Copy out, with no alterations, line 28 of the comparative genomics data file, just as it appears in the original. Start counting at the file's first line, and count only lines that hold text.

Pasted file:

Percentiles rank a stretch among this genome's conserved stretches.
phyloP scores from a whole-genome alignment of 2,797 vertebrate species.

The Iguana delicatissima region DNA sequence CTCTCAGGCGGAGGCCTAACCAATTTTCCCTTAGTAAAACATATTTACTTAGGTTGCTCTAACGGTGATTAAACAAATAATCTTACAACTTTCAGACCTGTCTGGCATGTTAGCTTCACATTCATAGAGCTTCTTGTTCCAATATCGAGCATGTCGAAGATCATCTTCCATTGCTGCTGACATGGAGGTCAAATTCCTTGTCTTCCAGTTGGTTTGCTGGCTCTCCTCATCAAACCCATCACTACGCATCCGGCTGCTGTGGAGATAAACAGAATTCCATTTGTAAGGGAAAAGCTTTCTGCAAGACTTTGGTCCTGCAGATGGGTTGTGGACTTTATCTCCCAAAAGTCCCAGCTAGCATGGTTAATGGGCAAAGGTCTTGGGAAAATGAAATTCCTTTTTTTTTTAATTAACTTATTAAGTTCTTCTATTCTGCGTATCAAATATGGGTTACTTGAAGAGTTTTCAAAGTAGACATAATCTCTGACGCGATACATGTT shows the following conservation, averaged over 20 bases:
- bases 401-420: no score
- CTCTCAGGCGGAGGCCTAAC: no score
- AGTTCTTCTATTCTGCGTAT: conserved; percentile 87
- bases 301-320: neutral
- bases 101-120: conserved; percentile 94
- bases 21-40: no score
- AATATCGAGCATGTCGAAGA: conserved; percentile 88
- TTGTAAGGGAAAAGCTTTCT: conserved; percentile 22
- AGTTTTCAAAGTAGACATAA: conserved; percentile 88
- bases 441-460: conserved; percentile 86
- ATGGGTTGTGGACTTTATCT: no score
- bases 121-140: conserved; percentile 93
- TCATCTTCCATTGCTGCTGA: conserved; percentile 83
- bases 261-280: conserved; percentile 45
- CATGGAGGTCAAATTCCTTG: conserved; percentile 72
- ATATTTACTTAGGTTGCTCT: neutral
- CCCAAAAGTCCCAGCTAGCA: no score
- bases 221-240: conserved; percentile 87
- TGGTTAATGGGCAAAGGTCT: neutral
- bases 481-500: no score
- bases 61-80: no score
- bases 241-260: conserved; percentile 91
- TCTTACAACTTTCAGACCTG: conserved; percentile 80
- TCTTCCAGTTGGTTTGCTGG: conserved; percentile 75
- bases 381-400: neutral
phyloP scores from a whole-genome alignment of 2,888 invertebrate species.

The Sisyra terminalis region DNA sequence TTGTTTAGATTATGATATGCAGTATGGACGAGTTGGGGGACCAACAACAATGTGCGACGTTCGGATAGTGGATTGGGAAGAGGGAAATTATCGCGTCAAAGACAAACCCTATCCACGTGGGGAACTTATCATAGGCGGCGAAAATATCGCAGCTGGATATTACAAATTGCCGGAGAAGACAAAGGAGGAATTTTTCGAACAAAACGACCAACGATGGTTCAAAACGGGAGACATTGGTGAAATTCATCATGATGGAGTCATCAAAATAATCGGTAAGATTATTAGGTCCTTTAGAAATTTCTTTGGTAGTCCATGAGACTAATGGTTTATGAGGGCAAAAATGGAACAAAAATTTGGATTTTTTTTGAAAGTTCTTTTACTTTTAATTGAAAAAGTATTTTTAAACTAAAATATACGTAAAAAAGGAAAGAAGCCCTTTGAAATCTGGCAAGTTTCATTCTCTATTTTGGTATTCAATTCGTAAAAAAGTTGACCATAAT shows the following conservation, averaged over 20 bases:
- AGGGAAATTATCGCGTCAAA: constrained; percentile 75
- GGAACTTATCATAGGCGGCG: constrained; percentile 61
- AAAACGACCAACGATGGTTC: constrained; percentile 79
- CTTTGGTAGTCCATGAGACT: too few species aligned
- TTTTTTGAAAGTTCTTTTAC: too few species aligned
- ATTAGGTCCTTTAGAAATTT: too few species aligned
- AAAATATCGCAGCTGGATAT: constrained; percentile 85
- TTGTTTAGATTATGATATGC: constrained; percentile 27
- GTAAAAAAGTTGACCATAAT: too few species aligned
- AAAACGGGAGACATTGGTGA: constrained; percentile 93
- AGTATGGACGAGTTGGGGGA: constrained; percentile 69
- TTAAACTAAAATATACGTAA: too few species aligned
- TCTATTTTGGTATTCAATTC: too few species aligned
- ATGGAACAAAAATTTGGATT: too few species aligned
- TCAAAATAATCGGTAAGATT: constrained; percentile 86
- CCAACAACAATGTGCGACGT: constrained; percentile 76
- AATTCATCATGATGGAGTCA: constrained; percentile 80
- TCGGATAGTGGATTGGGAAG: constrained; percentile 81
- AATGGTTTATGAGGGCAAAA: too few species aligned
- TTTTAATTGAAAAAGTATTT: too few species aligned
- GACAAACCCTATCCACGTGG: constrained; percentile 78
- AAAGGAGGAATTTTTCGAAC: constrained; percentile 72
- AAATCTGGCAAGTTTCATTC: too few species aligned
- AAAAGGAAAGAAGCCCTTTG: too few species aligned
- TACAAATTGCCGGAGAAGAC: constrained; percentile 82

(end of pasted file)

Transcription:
- bases 381-400: neutral